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“I was a little bit nervous before the match because I played twice against her and she beat me every time.

There was no sign of rust as Halep wrapped up her victory over Vondrousova in less than an hour without facing a single break point.

Halep will play Ekaterina Alexandrova in the quarterfinals after the Russian upset eighth-seeded Belinda Bencic 6-1, 7-5.

Elina Svitolina came through a tougher test as she defeats three-time Grand Slam champion Angelique Kerber 7-6 (4), 6-3. Svitolina was 3-1 down in the tiebreaker before winning six of the next seven points, and she didn’t face a break point in the second set. The fourth-seeded Ukrainian will face Petra Kvitova in the quarters.

Karolina Pliskova hit 21 aces as she beat former French Open champion Jelena Ostapenko 6-7 (7), 6-4, 6-3 to set up a meeting with top-ranked Ash Barty.

Fifth-seeded Aryna Sabalenka swept past Anna-Lena Friedsam 6-4, 6-2. Sabalenka next faces Anett Kontaveit, who eliminated Sofia Kenin on Wednesday.

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Andrey Rublev knocks off Rafael Nadal to reach Monte Carlo semifinals

Andrey Rublev produced an audacious display of attacking tennis to hand record 11-time champion Rafael Nadal a 6-2, 4-6, 6-2 defeat on clay in the Monte Carlo Masters quarterfinals on Friday.

The sixth-seeded Russian might have won even more convincingly, with Nadal saving break points at 3-1 down in the second set.

Nadal clawed his way back to win that set and seemed to have settled down, but Rublev broke him instantaneously at the start of the decider in which the 34-year-old Nadal looked very tired.

Rublev clinched his first win versus third-seeded Nadal on his first match point with a typically powerful winner on forehand — a weapon Nadal struggled to contain all match.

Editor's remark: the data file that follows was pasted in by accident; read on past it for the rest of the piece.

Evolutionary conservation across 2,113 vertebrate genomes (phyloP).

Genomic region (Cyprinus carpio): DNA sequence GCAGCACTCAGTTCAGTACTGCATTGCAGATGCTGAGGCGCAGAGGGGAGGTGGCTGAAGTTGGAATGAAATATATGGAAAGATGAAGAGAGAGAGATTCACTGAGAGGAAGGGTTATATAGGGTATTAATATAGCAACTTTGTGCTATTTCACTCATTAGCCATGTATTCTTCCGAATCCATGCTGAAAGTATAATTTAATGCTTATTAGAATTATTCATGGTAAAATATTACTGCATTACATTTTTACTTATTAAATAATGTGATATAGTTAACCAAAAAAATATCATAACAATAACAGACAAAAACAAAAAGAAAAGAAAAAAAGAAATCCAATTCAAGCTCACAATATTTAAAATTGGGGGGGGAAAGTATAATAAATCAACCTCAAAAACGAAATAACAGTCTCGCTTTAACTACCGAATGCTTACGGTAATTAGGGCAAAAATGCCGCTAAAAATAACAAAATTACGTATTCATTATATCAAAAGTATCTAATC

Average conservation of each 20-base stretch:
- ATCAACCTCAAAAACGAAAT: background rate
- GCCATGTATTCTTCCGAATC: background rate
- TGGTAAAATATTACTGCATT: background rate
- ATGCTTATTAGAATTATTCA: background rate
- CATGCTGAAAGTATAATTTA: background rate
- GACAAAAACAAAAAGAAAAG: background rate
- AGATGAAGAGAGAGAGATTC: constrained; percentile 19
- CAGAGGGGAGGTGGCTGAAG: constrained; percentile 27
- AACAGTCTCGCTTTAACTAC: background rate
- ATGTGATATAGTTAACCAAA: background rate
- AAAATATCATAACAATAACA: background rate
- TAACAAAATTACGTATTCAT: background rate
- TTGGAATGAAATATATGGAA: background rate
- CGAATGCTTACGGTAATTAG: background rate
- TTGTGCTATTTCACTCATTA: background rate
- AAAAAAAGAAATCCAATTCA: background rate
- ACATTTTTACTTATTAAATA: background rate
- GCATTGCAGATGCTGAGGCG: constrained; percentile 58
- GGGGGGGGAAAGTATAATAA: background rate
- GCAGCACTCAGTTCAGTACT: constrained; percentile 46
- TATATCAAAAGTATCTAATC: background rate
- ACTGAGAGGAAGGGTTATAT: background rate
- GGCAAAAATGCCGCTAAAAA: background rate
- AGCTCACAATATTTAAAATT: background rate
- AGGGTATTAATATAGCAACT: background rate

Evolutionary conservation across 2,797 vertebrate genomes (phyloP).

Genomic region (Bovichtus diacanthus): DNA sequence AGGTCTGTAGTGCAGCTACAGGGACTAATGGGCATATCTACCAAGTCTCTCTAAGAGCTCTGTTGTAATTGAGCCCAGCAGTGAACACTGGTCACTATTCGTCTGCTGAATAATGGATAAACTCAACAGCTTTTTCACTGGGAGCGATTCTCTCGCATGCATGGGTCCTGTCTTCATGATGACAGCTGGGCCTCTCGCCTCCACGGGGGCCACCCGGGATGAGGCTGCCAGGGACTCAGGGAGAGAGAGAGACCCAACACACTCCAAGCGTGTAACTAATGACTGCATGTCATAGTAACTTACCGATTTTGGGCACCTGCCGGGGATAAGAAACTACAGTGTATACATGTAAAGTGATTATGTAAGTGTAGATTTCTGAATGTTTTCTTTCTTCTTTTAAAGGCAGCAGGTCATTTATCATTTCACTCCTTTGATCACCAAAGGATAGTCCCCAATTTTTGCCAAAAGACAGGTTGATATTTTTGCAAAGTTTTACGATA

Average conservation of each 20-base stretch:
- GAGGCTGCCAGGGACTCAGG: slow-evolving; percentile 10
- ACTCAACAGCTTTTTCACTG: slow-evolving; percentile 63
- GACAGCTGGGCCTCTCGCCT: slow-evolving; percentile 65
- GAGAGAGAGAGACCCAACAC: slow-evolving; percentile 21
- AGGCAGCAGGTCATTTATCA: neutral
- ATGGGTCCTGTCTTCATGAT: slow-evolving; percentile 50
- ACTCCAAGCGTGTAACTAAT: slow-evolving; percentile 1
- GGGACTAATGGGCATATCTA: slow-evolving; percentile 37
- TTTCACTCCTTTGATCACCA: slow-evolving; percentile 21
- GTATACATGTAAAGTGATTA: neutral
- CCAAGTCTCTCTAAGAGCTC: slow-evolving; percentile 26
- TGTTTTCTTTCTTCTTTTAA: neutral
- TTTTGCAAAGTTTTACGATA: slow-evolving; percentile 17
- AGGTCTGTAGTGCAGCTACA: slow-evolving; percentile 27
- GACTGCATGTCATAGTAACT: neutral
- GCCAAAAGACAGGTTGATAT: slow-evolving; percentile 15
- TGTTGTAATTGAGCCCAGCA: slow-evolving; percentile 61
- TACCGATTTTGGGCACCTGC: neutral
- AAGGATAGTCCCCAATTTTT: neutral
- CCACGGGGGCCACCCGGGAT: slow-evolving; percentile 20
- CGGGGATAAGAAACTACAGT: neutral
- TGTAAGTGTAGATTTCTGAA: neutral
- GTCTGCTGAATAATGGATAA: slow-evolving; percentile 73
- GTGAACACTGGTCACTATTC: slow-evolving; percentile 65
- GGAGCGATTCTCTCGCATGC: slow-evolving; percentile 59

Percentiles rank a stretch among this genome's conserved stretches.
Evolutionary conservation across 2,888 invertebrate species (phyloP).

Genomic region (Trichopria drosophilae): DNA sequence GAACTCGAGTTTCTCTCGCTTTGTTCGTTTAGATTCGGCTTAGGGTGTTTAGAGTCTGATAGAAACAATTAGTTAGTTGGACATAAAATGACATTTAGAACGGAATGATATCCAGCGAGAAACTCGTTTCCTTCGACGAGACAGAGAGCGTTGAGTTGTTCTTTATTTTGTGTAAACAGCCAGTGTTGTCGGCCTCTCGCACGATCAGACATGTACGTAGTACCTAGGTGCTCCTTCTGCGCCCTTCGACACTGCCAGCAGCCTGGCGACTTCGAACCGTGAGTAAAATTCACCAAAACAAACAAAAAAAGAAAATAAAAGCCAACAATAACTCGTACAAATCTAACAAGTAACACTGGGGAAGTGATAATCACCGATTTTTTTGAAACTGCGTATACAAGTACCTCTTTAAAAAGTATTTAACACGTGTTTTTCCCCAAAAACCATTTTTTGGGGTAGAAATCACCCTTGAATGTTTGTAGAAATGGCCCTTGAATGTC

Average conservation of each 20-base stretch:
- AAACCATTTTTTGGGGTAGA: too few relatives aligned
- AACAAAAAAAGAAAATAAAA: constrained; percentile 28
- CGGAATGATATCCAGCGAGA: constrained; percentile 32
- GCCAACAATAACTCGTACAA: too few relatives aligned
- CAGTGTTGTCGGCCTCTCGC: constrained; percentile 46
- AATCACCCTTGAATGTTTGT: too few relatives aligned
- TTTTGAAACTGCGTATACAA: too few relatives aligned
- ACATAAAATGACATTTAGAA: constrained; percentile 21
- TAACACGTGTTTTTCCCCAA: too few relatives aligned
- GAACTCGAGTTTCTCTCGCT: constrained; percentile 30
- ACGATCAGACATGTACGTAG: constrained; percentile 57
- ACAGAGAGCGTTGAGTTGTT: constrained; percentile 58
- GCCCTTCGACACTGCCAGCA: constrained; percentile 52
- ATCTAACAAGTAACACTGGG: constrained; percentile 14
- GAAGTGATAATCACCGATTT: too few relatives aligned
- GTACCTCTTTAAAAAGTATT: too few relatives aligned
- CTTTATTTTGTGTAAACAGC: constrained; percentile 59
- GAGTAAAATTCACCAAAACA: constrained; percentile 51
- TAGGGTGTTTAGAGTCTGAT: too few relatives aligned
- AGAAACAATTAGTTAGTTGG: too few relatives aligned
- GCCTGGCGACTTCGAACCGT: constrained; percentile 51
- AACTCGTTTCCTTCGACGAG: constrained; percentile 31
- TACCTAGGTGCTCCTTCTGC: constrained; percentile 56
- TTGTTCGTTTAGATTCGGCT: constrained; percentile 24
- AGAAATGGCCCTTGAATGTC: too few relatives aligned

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“I don’t even know what to say. I cannot imagine being in the situation of Rafa, knowing that you are the best player on clay,” Rublev said. “I think for him it must be incredibly tough.”

Having beaten the 20-time Grand Slam champion on one of his clay strongholds, Rublev’s next opponent is unseeded Norwegian Casper Ruud.

The 22-year-old Ruud, who has just one career title compared to 86 for Nadal, also defeated a former champion by knocking out 2019 winner Fabio Fognini of Italy 6-4, 6-3.

“(Casper) is playing really well. I have known him a long time,” said Rublev, who is 3-0 against him overall. “He finished today much earlier. I will try to recover as best as I can.”

There are no former champions left, with Nadal and 15th-seeded Fognini joining two-time winner Novak Djokovic at the exit before the last four.

Nadal last won the tournament in 2018 and had high hopes after saying he was in good shape for clay. It certainly seemed so when he swept aside Grigor Dimitrov in under an hour Thursday in the third round.

It was a different story versus the 23-year-old Rublev, who drained Nadal after 2½ hours on court. Nadal hit seven double-faults, conceded 15 break points and dropped serve seven times — on his dominant surface and one of his favorite courts.

The aggressive Rublev upset Nadal’s rhythm in a first set where the Spaniard got only 48% of his first serves, made five double-faults, and hit 13 unforced errors.

By the second game of the second set, Nadal was angrily shouting at himself and — in a rare gesture of agitation — wildly swatted a ball away.

When Rublev saved break point in the fourth game of that set, Nadal stood perplexed with hands on hips. Then, he took 11 minutes to hold serve and stop Rublev leading 4-1.

The 13-time French Open champion drew on his immense physical resources to claw back, forcing Rublev into mistakes and breaking him in the 10th game to level matters. But Rublev showed just why he’s such a rising star.